Rand Paul Says He Has Recovered From Coronavirus

Sen. Rand Paul of Kentucky said Tuesday that he has recovered from the coronavirus. The Republican lawmaker announced his recovery in a tweet just two weeks after revealing that he had tested positive for the virus, which has infected more than 1.4 million people worldwide. Paul said that he is now volunteering at a local hospital to help other COVID-19 patients.

According to TIME, Paul, who was a physician before coming to the Senate, is volunteering at TriStar Greenview Regional Hospital in Bowling Green, Kentucky. The Senate is currently on break, allowing Paul he time to volunteer. Mike Sherrod, the hospital's CEO, said that the senator's presence is "lifting the spirits of patients and our colleagues." He added that "we appreciate Senator Paul and his support in recognizing our healthcare workers and providers at TriStar Greenview for their unwavering response to the COVID-19 pandemic."

Paul had announced on March 22 that he had tested positive for the virus, at the time explaining that he was asymptomatic. His diagnosis made him the first known U.S. senator to have been infected with the virus.

"Senator Rand Paul has tested positive for COVID-19," a statement shared to his Twitter account at the time read. "He is feeling fine and is in quarantine. He is asymptomatic and was tested out of an abundance of caution due to his extensive travel and events. He was not aware of any direct contact with an infected person. He expects to be back in the Senate after his quarantine period ends and will continue to work for the people of Kentucky at this difficult time."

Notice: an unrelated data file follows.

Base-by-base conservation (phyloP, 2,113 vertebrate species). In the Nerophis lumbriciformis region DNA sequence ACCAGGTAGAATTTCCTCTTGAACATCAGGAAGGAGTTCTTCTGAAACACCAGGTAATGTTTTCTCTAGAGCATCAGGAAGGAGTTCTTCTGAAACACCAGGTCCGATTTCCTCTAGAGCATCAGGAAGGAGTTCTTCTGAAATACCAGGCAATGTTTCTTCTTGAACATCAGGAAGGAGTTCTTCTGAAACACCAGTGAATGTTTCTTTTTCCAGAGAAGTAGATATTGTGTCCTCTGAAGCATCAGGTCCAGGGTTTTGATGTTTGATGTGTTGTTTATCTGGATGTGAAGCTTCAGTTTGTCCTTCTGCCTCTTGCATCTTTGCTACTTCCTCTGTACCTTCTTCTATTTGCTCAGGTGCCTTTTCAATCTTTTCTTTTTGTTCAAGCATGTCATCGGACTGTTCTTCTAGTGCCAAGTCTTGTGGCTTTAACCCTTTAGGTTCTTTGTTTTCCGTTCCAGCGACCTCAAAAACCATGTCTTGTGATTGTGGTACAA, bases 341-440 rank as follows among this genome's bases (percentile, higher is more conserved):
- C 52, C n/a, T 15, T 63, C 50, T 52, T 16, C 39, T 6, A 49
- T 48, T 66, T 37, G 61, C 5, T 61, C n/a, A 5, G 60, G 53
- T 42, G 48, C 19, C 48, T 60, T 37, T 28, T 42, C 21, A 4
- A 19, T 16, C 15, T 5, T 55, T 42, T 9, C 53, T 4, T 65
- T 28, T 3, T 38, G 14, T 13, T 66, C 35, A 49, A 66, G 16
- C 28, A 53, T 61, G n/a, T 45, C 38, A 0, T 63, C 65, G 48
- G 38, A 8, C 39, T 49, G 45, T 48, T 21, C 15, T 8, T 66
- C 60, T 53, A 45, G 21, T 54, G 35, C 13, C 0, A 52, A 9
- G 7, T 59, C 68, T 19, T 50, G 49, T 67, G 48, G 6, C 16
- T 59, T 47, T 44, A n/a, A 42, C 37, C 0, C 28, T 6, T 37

His announcement was followed shortly after with criticism from both Republicans and Democrats after it was reveal that he hadn't self-quarantined while he was awaiting the results of his test. Speaking to CNN, GOP senators said that the senator had been to the gym with colleagues the same morning he announced his positive test results. Defending his actions, Paul explained that "the current guidelines would not have called for me to get tested nor quarantined. It was my extra precaution, out of concern for my damaged lung, that led me to get tested."

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Last month, four other U.S. representatives also tested positive for the virus – Rep. Mario Diaz-Balart of Florida, Rep. Ben McAdams of Utah, Rep. Mike Kelly of Pennsylvania, and Rep. Joe Cunningham of South Carolina.